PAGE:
4. Help them set goals and stay organized. If a particular goal matches their preference and ability, individuals with ADHD can become focused on that task to the exclusion of other tasks. This is a sign of executive function disorder where the brain struggles to analyze, plan, organize, schedule, and complete certain tasks (Goodman, 2021). To avoid this, leaders should help these individuals by setting work-related goals and providing individual development plans (IDP) — ensuring they are on track with personal and professional goals.

  5. Explain the “why.” Whenever possible, share the underlying reasons for a task. Understanding the basis of a task can trigger their creativity and innovation, potentially enhancing task accomplishment. This approach is consistent with the Army’s approach to the mission command philosophy and is also a best practice to lead and engage Generation Z Soldiers (Moore, 2019).

  6. Frequent feedback and rewards. Individuals with ADHD thrive when given feedback on their progress, ensuring they’re consistently within the commander’s intent and mission/task objectives. It’s also important as emotionally intelligent leaders to reward those Soldiers, and really all Soldiers, when they do good work (Low, 2020). It doesn’t have to be a large reward, sometimes even just telling them they did a great job is enough to keep them motivated and boost their self-esteem.

Large-Scale Solution

While these tips worked wonders for my unit, they are only small-scale remedies to help individual units. The Army can do more. As a whole, it should help leaders recognize and adapt to Soldiers with ADHD. NCO Professional Military Education (PME) is a great place to expand training and include classroom instruction on how to recognize, manage, and lead Soldiers with ADHD.

Col. Ryan E. McCormack


Research shows individuals with ADHD bring a great degree of creativity and innovation to the workplace. Leaders should help Soldiers with ADHD by adopting a situational leadership style and following, at a minimum, the six tips provided in order to help them thrive in a structured military environment — provide creative, realistic training; encourage breaks; encourage them to be early; help them set goals and stay organized; explain the “why;” and provide frequent feedback and rewards. Following these tips will ensure units function at maximum efficiency and are ready for the battlefield, regardless of the challenges some Soldiers may face.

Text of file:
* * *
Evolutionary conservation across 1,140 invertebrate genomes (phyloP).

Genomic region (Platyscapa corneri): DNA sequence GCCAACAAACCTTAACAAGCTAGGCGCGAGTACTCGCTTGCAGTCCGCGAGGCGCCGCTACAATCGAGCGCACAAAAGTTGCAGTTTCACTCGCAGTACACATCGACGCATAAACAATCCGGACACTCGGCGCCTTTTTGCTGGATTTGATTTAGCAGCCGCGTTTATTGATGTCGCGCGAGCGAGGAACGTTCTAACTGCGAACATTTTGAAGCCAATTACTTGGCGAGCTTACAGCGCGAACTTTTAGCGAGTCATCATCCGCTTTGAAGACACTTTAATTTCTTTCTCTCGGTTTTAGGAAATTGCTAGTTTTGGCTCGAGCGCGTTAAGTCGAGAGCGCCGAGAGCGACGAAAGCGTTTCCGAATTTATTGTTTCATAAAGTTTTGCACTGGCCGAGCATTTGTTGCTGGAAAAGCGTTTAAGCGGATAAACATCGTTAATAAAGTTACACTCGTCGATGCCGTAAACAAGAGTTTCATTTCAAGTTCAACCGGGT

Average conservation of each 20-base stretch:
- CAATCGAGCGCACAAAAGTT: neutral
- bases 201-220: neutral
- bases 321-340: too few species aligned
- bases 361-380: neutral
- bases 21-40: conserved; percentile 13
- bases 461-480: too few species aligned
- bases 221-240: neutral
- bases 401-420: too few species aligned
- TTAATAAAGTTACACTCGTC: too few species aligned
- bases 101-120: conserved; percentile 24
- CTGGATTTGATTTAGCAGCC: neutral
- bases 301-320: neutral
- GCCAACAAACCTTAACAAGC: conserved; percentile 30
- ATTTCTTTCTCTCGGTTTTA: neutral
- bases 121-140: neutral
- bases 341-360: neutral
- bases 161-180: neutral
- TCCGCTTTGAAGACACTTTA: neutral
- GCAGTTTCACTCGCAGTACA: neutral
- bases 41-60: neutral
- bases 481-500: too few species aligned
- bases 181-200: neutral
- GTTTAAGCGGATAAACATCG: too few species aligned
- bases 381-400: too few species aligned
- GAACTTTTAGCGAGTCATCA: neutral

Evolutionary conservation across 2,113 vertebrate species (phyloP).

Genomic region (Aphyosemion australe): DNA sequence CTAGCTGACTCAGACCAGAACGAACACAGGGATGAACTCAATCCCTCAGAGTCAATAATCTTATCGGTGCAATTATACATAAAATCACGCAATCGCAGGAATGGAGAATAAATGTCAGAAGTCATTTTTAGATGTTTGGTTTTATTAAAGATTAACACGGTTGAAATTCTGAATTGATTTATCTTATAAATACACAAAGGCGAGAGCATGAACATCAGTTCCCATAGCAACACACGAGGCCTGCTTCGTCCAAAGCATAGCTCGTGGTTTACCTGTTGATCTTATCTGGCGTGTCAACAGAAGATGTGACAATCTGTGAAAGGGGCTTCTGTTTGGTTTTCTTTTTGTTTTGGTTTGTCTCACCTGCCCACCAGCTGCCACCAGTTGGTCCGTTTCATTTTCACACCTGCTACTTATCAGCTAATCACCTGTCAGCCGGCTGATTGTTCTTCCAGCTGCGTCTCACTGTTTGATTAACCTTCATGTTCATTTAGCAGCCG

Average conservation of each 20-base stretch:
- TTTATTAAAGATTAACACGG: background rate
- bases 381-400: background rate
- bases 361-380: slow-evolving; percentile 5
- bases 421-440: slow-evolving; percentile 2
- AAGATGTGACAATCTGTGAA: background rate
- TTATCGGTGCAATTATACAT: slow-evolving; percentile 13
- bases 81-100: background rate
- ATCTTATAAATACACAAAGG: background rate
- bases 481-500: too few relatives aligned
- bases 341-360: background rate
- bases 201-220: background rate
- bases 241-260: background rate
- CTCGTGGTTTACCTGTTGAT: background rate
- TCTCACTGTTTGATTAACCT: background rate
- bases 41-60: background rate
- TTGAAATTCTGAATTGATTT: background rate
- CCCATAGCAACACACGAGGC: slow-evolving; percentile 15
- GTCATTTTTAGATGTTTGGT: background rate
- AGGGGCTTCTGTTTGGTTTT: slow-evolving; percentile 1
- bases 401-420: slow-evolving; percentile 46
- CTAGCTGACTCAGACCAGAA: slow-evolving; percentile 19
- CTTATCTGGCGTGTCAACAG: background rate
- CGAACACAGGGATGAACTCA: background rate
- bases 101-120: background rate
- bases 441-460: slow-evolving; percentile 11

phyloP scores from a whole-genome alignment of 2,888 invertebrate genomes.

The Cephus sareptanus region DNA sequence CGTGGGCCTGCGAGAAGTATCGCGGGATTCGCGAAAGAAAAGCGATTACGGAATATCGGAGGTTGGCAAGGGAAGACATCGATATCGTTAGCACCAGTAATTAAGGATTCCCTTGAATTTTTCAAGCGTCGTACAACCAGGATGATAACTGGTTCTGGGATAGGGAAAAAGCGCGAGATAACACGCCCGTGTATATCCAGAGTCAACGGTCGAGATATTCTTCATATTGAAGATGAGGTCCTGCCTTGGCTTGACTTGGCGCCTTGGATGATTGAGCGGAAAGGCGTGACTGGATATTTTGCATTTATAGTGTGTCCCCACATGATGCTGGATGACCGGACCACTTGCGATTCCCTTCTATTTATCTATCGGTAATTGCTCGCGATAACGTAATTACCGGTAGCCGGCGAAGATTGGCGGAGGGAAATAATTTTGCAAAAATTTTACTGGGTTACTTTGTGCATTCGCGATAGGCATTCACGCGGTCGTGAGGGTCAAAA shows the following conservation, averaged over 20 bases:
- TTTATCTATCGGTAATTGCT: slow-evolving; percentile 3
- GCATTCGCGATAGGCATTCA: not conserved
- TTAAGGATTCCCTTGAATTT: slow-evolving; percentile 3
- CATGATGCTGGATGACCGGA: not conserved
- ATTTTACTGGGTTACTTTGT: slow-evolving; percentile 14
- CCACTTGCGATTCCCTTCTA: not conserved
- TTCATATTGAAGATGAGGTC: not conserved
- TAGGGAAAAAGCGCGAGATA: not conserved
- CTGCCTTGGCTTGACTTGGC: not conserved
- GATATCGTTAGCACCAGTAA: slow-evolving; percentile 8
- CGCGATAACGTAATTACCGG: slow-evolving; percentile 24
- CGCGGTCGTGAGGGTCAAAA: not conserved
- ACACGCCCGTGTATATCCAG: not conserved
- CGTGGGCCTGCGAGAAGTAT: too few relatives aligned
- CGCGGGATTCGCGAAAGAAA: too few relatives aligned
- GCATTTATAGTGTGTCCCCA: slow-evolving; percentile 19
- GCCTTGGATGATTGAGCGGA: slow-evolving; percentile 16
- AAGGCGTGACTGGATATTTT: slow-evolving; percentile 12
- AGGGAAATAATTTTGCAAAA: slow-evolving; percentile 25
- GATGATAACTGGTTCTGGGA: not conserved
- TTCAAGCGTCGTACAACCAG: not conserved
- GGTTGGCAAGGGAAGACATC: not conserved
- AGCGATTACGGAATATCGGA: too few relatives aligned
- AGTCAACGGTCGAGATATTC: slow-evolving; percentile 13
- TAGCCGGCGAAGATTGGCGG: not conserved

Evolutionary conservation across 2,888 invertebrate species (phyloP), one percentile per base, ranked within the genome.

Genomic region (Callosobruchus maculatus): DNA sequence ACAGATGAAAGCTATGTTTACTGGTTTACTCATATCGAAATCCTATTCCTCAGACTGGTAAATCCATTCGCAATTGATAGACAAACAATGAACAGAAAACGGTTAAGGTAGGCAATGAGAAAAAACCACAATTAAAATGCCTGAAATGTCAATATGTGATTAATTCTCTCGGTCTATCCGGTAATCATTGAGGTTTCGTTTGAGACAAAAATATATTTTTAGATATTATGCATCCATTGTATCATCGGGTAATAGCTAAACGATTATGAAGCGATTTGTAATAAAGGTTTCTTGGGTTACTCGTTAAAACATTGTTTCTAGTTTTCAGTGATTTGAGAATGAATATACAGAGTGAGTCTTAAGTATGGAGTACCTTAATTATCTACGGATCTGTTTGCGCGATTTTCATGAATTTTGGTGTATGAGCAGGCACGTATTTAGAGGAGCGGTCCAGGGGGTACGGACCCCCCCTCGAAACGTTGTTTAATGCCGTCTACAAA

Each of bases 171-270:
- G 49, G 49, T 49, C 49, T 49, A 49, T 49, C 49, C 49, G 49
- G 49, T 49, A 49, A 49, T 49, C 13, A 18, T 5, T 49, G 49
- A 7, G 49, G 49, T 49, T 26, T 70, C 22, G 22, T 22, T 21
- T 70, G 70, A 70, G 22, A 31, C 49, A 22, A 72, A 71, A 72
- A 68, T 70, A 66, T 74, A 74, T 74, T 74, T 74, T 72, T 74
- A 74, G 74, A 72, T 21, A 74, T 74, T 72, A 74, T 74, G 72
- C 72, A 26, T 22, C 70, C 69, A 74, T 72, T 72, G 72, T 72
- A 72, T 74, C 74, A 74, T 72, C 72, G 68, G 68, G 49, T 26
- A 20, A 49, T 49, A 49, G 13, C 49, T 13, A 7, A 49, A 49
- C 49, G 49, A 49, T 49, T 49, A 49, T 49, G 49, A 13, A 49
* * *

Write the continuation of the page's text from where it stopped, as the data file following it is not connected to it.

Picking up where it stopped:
Brown, D. (2020). Six tips for helping employees with ADHD succeed in the workplace. Forbes.

Carnes, B., & Holloway, M. (2009). Attention Deficit Hyperactivity Disorder (ADHD) in the Workplace. Graziadio Business Review.

Cherry, K. (2020). The situational theory of leadership.

Department of the Army. (2020). Training Circular 7-22.7: The noncommissioned officer guide. DR_pubs/DR_a/pdf/web/ARN20340_TC%207-22x7%20 FINAL%20WEB.pdf

Fruchter, E., Marom-Harel, H., Fenchel, D., Kapra, O., Ginat, K., Portuguese, S., & Weiser, M. (2019). Functioning of young adults with ADHD in the military. Journal of Attention Disorders, 1470-1474.

Goodman, B. (2021). Executive function and Executive Function Disorder. WebMD.

Low, K. (2020). Using a reward system to improve ADHD behavior. VeryWellMind.

Mind Tools Content Team. (n.d.). Managing a person with ADHD: Working with energetic, easily distracted people. Mind Tools.

Moore, C. C. (2019). Engaging Gen Z. NCO Journal.

Nadeau, K., & Novotni, M. (n.d.). 7 secrets of the most obnoxiously punctual people. ADDitude.

Sayers, D., Hu, Z., & Clark, L. L. (2021). The prevalence of Attention-Deficit/Hyperactivity Disorder (ADHD) and ADHD medication treatment in active component service members, U.S. Armed Forces, 2014–2018.

What is ADHD? (2017). American Psychiatric Association.

Sayers, D., Hu, Z., & Clark, L. L. (2021). The prevalence of Attention-Deficit/Hyperactivity Disorder (ADHD) and ADHD medication treatment in active component service members, U.S. Armed Forces, 2014–2018.

White, H. (2019). The creativity of ADHD: More insights on a positive side of a “disorder.” Scientific American.

Yu, W., Wiklund, J., & Perez-Luno, A. (2018). ADHD symptoms, entrepreneurial orientation (EO), and firm. Academy of Management.


Sgt. Maj. Emmanuel A. Emekaekwue is the maintenance operations sergeant major for XVIII Airborne Corps. He is a graduate of the Army's Strategic Broadening Seminar and holds an MBA in Business Analytics from the University of North Carolina at Pembroke.

Back to Top